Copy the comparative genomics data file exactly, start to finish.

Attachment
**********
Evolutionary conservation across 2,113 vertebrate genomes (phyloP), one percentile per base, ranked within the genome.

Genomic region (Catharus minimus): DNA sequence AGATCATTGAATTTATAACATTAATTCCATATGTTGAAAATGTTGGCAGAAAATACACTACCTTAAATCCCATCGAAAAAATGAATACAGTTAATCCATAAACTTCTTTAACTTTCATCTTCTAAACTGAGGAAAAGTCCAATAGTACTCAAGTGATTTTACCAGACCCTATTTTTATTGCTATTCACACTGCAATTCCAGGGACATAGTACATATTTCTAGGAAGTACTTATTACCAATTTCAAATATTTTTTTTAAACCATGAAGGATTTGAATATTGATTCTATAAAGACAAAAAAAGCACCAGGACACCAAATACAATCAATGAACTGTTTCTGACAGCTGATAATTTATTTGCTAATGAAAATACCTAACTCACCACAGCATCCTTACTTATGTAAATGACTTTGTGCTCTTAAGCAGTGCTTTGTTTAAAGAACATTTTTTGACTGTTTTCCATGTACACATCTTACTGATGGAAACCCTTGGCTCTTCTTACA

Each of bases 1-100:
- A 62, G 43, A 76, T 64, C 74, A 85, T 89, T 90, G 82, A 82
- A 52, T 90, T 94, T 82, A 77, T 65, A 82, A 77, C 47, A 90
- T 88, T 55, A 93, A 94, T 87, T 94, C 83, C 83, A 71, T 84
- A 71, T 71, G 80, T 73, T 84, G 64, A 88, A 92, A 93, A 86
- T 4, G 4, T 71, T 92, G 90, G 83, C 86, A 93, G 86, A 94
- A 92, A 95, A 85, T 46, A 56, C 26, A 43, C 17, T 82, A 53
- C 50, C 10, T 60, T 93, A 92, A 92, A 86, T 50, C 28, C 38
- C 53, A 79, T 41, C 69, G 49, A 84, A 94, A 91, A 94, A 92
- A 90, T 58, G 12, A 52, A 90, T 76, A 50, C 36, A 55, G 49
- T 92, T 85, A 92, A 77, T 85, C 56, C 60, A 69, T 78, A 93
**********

Evolutionary conservation across 2,113 vertebrate genomes (phyloP), one percentile per base, ranked within the genome.

Genomic region (Catharus minimus): DNA sequence AGATCATTGAATTTATAACATTAATTCCATATGTTGAAAATGTTGGCAGAAAATACACTACCTTAAATCCCATCGAAAAAATGAATACAGTTAATCCATAAACTTCTTTAACTTTCATCTTCTAAACTGAGGAAAAGTCCAATAGTACTCAAGTGATTTTACCAGACCCTATTTTTATTGCTATTCACACTGCAATTCCAGGGACATAGTACATATTTCTAGGAAGTACTTATTACCAATTTCAAATATTTTTTTTAAACCATGAAGGATTTGAATATTGATTCTATAAAGACAAAAAAAGCACCAGGACACCAAATACAATCAATGAACTGTTTCTGACAGCTGATAATTTATTTGCTAATGAAAATACCTAACTCACCACAGCATCCTTACTTATGTAAATGACTTTGTGCTCTTAAGCAGTGCTTTGTTTAAAGAACATTTTTTGACTGTTTTCCATGTACACATCTTACTGATGGAAACCCTTGGCTCTTCTTACA

Each of bases 1-100:
- A 62, G 43, A 76, T 64, C 74, A 85, T 89, T 90, G 82, A 82
- A 52, T 90, T 94, T 82, A 77, T 65, A 82, A 77, C 47, A 90
- T 88, T 55, A 93, A 94, T 87, T 94, C 83, C 83, A 71, T 84
- A 71, T 71, G 80, T 73, T 84, G 64, A 88, A 92, A 93, A 86
- T 4, G 4, T 71, T 92, G 90, G 83, C 86, A 93, G 86, A 94
- A 92, A 95, A 85, T 46, A 56, C 26, A 43, C 17, T 82, A 53
- C 50, C 10, T 60, T 93, A 92, A 92, A 86, T 50, C 28, C 38
- C 53, A 79, T 41, C 69, G 49, A 84, A 94, A 91, A 94, A 92
- A 90, T 58, G 12, A 52, A 90, T 76, A 50, C 36, A 55, G 49
- T 92, T 85, A 92, A 77, T 85, C 56, C 60, A 69, T 78, A 93